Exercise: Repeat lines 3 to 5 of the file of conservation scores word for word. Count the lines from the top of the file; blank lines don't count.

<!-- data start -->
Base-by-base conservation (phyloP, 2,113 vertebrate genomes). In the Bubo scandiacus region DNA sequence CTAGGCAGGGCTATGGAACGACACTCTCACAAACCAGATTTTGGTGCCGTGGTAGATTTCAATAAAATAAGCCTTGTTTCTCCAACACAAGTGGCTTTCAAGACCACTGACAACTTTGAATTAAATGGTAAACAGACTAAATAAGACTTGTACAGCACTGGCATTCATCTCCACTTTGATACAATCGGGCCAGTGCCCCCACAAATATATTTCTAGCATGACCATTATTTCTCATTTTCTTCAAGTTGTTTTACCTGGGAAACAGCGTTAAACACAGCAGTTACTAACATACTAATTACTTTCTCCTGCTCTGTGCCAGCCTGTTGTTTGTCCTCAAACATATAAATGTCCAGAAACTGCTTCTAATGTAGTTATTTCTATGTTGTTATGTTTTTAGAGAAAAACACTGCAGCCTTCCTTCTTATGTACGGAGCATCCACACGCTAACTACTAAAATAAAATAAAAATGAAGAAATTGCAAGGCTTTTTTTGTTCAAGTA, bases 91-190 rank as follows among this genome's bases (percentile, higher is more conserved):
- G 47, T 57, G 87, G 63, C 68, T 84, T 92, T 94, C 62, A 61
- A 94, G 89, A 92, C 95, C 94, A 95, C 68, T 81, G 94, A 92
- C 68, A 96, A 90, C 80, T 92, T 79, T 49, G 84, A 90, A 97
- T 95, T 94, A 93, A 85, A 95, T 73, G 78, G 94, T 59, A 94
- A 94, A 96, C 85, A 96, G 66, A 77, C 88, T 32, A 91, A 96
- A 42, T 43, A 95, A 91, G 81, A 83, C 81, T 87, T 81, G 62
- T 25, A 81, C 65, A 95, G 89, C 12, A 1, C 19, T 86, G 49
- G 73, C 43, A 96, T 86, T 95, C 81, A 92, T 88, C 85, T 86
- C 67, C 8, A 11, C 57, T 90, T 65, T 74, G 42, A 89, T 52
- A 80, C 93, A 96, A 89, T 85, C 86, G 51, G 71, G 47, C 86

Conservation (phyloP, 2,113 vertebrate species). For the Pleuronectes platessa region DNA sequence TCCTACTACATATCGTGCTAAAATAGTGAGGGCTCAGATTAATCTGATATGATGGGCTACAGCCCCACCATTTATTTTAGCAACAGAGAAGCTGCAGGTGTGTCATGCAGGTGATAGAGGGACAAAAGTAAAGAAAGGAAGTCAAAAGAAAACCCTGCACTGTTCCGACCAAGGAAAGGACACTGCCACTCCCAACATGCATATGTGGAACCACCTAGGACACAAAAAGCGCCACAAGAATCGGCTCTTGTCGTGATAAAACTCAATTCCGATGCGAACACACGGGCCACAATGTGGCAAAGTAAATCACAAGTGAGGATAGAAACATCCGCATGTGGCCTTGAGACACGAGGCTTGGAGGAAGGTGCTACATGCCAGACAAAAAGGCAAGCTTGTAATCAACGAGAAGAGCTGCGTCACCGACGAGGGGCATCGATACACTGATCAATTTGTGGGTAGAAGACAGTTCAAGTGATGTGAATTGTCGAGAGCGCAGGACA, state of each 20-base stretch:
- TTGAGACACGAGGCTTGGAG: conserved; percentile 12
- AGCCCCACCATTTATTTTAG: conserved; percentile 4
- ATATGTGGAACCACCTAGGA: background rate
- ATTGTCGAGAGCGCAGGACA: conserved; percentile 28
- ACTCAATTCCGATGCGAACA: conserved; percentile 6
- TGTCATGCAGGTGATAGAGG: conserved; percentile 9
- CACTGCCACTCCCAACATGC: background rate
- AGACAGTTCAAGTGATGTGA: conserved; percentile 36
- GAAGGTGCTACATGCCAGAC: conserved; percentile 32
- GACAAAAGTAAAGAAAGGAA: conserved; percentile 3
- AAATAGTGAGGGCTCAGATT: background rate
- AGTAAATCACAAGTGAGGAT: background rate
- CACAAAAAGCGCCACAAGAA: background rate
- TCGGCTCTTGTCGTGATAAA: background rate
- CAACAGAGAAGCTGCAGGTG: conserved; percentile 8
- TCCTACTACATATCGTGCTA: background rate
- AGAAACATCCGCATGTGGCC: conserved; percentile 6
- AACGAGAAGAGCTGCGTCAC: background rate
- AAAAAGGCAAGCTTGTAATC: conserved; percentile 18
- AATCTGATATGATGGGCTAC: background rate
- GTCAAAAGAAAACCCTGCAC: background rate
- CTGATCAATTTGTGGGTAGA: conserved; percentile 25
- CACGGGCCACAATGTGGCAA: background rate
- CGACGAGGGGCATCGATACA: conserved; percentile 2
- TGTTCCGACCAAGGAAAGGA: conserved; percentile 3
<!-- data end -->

- A 94, G 89, A 92, C 95, C 94, A 95, C 68, T 81, G 94, A 92
- C 68, A 96, A 90, C 80, T 92, T 79, T 49, G 84, A 90, A 97
- T 95, T 94, A 93, A 85, A 95, T 73, G 78, G 94, T 59, A 94